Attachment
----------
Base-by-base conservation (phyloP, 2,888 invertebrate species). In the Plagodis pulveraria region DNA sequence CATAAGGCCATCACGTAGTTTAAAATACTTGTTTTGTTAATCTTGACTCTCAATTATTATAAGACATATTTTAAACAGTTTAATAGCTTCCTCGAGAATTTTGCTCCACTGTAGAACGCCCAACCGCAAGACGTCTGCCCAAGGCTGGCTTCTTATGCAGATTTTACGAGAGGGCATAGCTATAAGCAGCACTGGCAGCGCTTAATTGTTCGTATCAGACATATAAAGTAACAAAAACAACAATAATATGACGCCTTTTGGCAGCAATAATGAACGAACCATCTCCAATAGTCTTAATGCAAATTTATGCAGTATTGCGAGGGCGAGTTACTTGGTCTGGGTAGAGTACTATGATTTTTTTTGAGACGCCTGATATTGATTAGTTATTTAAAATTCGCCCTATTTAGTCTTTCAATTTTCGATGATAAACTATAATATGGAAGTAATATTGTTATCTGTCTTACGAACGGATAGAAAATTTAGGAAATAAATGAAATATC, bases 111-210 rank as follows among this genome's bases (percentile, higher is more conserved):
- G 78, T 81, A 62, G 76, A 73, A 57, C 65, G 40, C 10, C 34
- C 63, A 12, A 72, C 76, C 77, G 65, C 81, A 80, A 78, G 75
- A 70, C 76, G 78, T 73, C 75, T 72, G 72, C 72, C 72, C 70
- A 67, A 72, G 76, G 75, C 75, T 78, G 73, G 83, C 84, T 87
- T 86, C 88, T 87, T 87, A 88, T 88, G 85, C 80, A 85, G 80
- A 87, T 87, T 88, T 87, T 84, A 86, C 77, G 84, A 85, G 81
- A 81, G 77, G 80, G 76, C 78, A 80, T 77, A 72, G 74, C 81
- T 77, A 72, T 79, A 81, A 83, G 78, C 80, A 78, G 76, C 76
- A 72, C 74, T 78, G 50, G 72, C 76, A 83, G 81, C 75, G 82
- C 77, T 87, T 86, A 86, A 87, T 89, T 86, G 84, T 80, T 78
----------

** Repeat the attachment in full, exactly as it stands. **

Base-by-base conservation (phyloP, 2,888 invertebrate species). In the Plagodis pulveraria region DNA sequence CATAAGGCCATCACGTAGTTTAAAATACTTGTTTTGTTAATCTTGACTCTCAATTATTATAAGACATATTTTAAACAGTTTAATAGCTTCCTCGAGAATTTTGCTCCACTGTAGAACGCCCAACCGCAAGACGTCTGCCCAAGGCTGGCTTCTTATGCAGATTTTACGAGAGGGCATAGCTATAAGCAGCACTGGCAGCGCTTAATTGTTCGTATCAGACATATAAAGTAACAAAAACAACAATAATATGACGCCTTTTGGCAGCAATAATGAACGAACCATCTCCAATAGTCTTAATGCAAATTTATGCAGTATTGCGAGGGCGAGTTACTTGGTCTGGGTAGAGTACTATGATTTTTTTTGAGACGCCTGATATTGATTAGTTATTTAAAATTCGCCCTATTTAGTCTTTCAATTTTCGATGATAAACTATAATATGGAAGTAATATTGTTATCTGTCTTACGAACGGATAGAAAATTTAGGAAATAAATGAAATATC, bases 111-210 rank as follows among this genome's bases (percentile, higher is more conserved):
- G 78, T 81, A 62, G 76, A 73, A 57, C 65, G 40, C 10, C 34
- C 63, A 12, A 72, C 76, C 77, G 65, C 81, A 80, A 78, G 75
- A 70, C 76, G 78, T 73, C 75, T 72, G 72, C 72, C 72, C 70
- A 67, A 72, G 76, G 75, C 75, T 78, G 73, G 83, C 84, T 87
- T 86, C 88, T 87, T 87, A 88, T 88, G 85, C 80, A 85, G 80
- A 87, T 87, T 88, T 87, T 84, A 86, C 77, G 84, A 85, G 81
- A 81, G 77, G 80, G 76, C 78, A 80, T 77, A 72, G 74, C 81
- T 77, A 72, T 79, A 81, A 83, G 78, C 80, A 78, G 76, C 76
- A 72, C 74, T 78, G 50, G 72, C 76, A 83, G 81, C 75, G 82
- C 77, T 87, T 86, A 86, A 87, T 89, T 86, G 84, T 80, T 78